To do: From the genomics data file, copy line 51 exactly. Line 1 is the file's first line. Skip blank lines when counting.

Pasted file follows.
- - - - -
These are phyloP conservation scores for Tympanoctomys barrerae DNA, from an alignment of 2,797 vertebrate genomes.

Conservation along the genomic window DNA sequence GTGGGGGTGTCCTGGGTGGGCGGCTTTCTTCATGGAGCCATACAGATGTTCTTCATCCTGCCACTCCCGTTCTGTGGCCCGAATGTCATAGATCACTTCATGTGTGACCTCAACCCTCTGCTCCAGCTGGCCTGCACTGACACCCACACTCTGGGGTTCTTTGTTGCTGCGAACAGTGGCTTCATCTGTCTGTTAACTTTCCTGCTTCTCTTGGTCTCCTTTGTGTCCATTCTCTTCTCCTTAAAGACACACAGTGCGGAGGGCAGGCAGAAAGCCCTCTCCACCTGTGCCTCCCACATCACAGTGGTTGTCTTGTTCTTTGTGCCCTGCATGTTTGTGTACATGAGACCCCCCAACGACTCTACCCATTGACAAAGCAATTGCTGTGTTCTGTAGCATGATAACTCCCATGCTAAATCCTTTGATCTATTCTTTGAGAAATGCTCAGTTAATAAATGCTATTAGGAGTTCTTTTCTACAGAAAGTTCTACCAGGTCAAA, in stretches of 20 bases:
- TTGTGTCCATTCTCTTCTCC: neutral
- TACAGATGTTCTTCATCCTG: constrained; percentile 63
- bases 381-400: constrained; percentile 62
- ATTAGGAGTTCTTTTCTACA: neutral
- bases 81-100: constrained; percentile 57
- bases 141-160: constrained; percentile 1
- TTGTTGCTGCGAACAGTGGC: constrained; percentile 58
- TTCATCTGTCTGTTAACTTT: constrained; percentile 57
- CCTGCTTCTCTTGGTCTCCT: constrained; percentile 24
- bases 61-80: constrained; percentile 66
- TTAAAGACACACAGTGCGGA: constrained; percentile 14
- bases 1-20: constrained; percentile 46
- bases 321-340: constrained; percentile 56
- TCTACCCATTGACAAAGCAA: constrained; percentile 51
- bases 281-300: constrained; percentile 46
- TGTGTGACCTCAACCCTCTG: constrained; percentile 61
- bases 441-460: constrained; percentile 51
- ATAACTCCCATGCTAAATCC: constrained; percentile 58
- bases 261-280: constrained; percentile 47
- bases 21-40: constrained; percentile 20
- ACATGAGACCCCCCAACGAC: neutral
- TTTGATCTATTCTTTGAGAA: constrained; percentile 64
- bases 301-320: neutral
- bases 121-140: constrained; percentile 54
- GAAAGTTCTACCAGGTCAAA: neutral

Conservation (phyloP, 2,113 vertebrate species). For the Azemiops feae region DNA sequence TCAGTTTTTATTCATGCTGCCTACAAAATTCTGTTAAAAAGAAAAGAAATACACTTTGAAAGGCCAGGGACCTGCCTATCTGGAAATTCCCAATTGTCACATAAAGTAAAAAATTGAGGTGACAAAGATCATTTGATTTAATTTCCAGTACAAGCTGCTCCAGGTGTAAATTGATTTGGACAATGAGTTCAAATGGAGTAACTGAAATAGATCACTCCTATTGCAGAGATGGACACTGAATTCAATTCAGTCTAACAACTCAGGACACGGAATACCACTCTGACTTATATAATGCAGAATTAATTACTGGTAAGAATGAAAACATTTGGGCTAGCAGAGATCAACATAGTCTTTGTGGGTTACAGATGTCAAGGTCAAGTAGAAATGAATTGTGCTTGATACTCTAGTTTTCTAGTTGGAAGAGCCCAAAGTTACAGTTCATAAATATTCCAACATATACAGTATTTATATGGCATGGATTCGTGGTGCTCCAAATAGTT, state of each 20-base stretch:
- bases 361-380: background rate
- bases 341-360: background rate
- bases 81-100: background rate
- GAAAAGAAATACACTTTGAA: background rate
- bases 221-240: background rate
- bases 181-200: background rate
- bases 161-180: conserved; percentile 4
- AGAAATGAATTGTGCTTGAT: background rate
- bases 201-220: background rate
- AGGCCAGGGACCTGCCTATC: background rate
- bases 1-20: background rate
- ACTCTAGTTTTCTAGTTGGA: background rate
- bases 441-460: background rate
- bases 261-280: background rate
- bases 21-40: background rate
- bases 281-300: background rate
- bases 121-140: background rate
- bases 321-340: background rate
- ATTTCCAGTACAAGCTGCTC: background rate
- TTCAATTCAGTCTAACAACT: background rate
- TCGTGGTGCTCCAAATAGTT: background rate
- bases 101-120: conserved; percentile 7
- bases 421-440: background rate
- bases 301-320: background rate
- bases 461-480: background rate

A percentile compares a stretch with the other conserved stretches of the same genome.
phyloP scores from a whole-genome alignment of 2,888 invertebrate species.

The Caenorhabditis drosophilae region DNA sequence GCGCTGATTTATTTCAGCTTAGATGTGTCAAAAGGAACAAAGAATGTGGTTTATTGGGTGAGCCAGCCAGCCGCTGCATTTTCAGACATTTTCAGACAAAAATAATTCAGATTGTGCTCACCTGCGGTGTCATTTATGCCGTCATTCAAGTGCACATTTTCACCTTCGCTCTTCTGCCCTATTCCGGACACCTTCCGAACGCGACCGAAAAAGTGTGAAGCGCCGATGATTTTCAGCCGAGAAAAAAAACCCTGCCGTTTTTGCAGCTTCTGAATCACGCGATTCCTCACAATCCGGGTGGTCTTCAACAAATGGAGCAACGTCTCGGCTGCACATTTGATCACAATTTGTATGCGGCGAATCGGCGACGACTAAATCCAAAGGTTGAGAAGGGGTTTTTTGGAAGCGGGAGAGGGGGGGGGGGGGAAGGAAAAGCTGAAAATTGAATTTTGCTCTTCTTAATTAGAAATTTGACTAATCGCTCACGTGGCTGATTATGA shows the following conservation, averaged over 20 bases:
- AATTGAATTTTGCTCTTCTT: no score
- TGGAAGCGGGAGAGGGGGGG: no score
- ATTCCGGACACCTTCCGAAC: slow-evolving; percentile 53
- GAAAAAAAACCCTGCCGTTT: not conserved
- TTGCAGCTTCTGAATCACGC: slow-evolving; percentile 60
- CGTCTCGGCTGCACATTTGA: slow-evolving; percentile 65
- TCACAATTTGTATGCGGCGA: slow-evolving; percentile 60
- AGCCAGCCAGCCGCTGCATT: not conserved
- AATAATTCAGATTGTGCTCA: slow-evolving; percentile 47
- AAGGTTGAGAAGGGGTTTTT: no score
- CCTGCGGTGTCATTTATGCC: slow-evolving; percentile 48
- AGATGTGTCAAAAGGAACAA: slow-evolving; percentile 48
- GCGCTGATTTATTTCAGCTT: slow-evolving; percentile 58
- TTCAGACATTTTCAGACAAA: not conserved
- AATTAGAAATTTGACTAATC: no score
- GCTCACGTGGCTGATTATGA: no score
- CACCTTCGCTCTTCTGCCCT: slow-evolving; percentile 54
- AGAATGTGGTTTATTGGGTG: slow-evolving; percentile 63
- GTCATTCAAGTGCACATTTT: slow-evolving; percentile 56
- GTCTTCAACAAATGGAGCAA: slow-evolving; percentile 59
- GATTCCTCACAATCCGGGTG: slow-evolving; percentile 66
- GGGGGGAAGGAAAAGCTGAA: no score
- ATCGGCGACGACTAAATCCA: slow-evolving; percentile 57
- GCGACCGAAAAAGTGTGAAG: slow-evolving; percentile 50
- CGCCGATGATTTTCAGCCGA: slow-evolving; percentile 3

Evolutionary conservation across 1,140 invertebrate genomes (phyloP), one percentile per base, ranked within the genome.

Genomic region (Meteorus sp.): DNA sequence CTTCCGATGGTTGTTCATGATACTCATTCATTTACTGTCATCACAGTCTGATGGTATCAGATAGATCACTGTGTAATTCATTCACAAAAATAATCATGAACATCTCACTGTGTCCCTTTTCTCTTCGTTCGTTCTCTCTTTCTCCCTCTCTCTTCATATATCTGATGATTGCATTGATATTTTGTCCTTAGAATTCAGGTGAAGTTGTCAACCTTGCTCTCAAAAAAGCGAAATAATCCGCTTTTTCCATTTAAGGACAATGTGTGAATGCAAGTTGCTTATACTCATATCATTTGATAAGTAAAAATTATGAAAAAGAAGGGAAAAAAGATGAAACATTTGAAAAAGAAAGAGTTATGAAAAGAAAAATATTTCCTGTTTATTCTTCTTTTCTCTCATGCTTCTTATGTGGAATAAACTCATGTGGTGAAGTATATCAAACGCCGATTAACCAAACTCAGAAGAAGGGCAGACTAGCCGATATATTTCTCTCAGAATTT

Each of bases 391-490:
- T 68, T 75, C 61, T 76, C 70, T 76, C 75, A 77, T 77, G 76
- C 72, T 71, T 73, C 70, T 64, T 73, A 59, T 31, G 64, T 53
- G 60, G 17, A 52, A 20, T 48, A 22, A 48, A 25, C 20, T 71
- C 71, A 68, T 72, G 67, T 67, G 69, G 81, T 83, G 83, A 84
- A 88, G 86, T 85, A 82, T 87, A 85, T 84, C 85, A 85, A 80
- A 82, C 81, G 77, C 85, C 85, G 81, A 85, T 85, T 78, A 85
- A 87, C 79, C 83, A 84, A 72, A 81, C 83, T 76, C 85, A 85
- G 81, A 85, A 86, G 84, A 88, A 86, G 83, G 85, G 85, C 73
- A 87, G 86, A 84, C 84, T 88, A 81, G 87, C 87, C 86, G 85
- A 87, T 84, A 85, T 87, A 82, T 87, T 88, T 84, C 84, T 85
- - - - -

- bases 421-440: background rate